Can random acts of kindness actually improve our well-being?

Can random acts of kindness actually improve our well-being?

One of the key characteristics of kindness is giving something without expecting anything in return. Although most of us do give regularly, anything from smaller to bigger gestures, do we actually do that without wanting anything back? Not even recognition? Or a thank you? I truly believe that when we are honest with ourselves and with each other, that a vast majority of us do have some kind of expectation. Even if it is just the fact that the person we have done something for knows that we have done it. And although it might not make such a big difference in a practical sense, it just might when it comes to your well-being.


Let’s first have a look at what random acts of kindness actually are and how they can enhance our well-being. Random acts of kindness - often abbreviated as RAKs - are simply you showing up with the best version of yourself and doing something nice for someone without any notion of reciprocity. The thing that makes this sentiment ‘random’ is the idea that you can be kind to random people that you do not know at all or not that well, or that the act of being kind doesn’t have to be planned but can be spontaneous. In the end RAKs come about when you choose to do something for someone else purely because you want to help and support and feel motivated by warm and fuzzy feelings.


And even though we all know the expression “it is better to give than receive”, it is also valuable to know that this notion is actually backed by science. Several scientific fields and disciplines from psychology, sociology, philosophy, economics, public health to human ecology - just to name a few - conduct research on well-being. And even though there is no one true definition of well-being there are certain aspects that all disciplines agree on when it comes to what well-being constitutes:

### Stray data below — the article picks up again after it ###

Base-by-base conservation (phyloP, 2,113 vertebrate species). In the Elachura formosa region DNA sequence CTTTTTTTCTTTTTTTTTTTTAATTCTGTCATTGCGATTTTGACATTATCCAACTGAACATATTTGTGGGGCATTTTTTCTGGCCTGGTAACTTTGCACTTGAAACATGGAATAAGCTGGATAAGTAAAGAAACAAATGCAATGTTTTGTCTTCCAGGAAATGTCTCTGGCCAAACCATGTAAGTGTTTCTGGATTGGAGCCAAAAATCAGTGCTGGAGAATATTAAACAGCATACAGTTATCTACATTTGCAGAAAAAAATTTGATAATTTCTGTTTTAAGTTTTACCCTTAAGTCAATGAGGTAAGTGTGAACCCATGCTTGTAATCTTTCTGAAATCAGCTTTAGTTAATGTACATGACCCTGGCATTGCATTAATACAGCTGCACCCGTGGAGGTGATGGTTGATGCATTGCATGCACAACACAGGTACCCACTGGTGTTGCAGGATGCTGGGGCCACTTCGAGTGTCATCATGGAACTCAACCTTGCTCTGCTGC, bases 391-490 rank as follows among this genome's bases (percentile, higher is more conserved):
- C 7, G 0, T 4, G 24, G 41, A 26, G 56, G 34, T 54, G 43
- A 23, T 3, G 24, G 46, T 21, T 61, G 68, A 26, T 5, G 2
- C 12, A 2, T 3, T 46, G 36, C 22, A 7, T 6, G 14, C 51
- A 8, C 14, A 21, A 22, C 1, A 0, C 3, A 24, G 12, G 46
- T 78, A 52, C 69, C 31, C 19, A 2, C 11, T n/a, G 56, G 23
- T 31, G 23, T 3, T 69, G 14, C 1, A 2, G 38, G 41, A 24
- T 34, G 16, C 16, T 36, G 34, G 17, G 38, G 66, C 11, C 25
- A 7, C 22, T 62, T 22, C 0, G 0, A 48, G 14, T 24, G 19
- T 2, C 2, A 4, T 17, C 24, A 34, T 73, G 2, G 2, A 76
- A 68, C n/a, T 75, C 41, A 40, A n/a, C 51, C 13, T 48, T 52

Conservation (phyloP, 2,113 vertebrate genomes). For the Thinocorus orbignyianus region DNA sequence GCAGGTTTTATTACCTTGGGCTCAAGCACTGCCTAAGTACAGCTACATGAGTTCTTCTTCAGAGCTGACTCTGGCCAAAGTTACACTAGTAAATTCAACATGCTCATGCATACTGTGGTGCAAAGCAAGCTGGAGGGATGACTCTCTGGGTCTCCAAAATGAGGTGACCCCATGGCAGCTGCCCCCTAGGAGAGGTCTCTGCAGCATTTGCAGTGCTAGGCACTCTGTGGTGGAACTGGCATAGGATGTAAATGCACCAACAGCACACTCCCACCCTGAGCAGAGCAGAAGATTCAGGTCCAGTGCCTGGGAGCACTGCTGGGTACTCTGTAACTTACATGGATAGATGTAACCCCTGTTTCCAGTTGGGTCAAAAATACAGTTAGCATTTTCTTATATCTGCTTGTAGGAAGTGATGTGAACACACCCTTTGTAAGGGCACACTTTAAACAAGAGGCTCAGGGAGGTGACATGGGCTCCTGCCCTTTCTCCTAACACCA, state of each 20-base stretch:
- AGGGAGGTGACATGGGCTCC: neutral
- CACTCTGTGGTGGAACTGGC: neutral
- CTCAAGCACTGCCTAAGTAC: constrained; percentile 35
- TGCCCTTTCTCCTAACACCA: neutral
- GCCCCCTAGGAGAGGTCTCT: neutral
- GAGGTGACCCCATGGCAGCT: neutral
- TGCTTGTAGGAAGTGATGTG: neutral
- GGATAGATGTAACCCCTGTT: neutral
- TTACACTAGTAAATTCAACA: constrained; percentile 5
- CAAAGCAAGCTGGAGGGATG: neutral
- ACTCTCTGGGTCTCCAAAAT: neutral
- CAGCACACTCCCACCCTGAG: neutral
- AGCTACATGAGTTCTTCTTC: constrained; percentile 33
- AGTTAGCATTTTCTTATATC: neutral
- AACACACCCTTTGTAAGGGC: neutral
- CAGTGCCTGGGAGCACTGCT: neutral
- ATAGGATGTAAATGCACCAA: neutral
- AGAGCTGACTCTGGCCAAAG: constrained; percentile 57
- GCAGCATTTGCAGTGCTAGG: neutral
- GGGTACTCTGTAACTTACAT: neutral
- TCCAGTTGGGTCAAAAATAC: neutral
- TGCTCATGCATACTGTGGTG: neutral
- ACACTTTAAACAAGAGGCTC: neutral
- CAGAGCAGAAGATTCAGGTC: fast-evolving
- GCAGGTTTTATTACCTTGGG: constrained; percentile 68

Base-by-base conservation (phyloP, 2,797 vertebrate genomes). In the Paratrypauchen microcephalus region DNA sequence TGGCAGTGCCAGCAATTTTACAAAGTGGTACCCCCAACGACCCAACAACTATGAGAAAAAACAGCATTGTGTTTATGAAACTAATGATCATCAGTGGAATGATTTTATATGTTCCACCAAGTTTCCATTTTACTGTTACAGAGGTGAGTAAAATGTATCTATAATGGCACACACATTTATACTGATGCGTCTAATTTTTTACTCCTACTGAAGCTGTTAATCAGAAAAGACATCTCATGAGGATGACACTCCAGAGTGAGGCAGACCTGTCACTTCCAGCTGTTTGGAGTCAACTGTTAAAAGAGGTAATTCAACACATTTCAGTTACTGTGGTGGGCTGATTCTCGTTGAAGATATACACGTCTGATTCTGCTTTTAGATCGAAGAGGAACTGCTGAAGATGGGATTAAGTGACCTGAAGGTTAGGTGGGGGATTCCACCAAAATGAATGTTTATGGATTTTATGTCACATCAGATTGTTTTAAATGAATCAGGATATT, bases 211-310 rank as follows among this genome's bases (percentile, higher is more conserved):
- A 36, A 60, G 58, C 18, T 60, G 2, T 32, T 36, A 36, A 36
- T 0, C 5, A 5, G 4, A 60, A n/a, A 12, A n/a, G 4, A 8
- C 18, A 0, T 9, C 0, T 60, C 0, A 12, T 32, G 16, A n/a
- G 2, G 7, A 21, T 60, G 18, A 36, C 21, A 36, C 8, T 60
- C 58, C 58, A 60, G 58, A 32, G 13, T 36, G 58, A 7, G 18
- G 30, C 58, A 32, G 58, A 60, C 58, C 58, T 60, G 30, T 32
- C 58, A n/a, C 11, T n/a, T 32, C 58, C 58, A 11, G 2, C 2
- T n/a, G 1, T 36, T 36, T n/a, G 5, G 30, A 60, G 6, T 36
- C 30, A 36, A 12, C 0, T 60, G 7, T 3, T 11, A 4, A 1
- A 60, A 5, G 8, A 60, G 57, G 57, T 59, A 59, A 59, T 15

the presence of positive emotions;
the absence of negative emotions;
satisfaction with life;
fulfilment; and
positive functioning.

When it comes to RAK, especially the first aspect is of importance. One of the most basic needs of us humans is the need of belonging and acknowledgement. Whenever we are acknowledged we feel seen and heard and we feel we belong. Being kind includes acknowledgement and thus evokes positive emotions, feelings and moods that in turn enhance our well-being. When diving into the benefits of being kind in more detail, the range of benefits is rather surprising:


Kindness boosts positive emotions as it makes someone:

  • Feeling loved
  • Being in awe
  • Being more optimistic
  • Feeling better about yourself
  • Feeling stronger and more able
  • Feeling calmer and more centred


Kindness counteracts negative emotions by lowering:

  • triggers for depression
  • aches and pains
  • your stress levels
  • anxiety levels
  • your blood pressure


This blog post is intended to not just give you some background knowledge on kindness and well-being as well as an understanding of the science behind this concept, but also to inspire you to integrate more RAKs into your life. A great starting point is to celebrate World Kindness Day with us on November 13th. When you are in need of additional ideas and prompts of how to be kinder to the people around you, check out this month’s edition of our intentional living calendar which you can

download here for free.